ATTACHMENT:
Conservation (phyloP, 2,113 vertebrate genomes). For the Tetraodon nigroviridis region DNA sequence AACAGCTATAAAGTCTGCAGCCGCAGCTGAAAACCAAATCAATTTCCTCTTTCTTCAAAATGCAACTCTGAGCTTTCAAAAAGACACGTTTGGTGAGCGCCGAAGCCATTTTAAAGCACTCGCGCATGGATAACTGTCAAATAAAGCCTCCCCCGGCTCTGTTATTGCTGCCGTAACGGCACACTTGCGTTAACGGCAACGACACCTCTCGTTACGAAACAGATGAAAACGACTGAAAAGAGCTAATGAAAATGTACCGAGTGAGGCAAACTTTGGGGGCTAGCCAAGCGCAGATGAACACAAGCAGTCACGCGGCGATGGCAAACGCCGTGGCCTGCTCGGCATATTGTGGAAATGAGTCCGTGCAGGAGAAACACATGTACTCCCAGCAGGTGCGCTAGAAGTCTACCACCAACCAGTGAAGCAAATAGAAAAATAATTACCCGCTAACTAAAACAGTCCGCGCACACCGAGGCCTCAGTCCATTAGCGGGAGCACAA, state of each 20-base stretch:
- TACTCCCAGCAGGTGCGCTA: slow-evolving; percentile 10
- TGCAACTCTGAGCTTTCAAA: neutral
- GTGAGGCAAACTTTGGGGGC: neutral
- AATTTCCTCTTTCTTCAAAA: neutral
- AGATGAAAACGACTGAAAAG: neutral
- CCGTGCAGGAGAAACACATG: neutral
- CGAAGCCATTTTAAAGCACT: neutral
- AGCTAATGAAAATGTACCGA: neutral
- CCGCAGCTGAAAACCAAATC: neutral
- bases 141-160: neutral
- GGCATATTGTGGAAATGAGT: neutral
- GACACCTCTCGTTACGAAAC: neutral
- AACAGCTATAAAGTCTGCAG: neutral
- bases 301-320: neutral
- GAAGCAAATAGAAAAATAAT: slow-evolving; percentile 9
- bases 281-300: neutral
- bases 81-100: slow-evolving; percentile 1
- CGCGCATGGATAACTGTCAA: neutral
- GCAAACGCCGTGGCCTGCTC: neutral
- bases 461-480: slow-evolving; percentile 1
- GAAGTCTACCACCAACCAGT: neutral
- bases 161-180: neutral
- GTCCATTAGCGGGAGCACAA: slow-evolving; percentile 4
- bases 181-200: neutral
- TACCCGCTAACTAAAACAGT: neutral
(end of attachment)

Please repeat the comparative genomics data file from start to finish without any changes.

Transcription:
Conservation (phyloP, 2,113 vertebrate genomes). For the Tetraodon nigroviridis region DNA sequence AACAGCTATAAAGTCTGCAGCCGCAGCTGAAAACCAAATCAATTTCCTCTTTCTTCAAAATGCAACTCTGAGCTTTCAAAAAGACACGTTTGGTGAGCGCCGAAGCCATTTTAAAGCACTCGCGCATGGATAACTGTCAAATAAAGCCTCCCCCGGCTCTGTTATTGCTGCCGTAACGGCACACTTGCGTTAACGGCAACGACACCTCTCGTTACGAAACAGATGAAAACGACTGAAAAGAGCTAATGAAAATGTACCGAGTGAGGCAAACTTTGGGGGCTAGCCAAGCGCAGATGAACACAAGCAGTCACGCGGCGATGGCAAACGCCGTGGCCTGCTCGGCATATTGTGGAAATGAGTCCGTGCAGGAGAAACACATGTACTCCCAGCAGGTGCGCTAGAAGTCTACCACCAACCAGTGAAGCAAATAGAAAAATAATTACCCGCTAACTAAAACAGTCCGCGCACACCGAGGCCTCAGTCCATTAGCGGGAGCACAA, state of each 20-base stretch:
- TACTCCCAGCAGGTGCGCTA: slow-evolving; percentile 10
- TGCAACTCTGAGCTTTCAAA: neutral
- GTGAGGCAAACTTTGGGGGC: neutral
- AATTTCCTCTTTCTTCAAAA: neutral
- AGATGAAAACGACTGAAAAG: neutral
- CCGTGCAGGAGAAACACATG: neutral
- CGAAGCCATTTTAAAGCACT: neutral
- AGCTAATGAAAATGTACCGA: neutral
- CCGCAGCTGAAAACCAAATC: neutral
- bases 141-160: neutral
- GGCATATTGTGGAAATGAGT: neutral
- GACACCTCTCGTTACGAAAC: neutral
- AACAGCTATAAAGTCTGCAG: neutral
- bases 301-320: neutral
- GAAGCAAATAGAAAAATAAT: slow-evolving; percentile 9
- bases 281-300: neutral
- bases 81-100: slow-evolving; percentile 1
- CGCGCATGGATAACTGTCAA: neutral
- GCAAACGCCGTGGCCTGCTC: neutral
- bases 461-480: slow-evolving; percentile 1
- GAAGTCTACCACCAACCAGT: neutral
- bases 161-180: neutral
- GTCCATTAGCGGGAGCACAA: slow-evolving; percentile 4
- bases 181-200: neutral
- TACCCGCTAACTAAAACAGT: neutral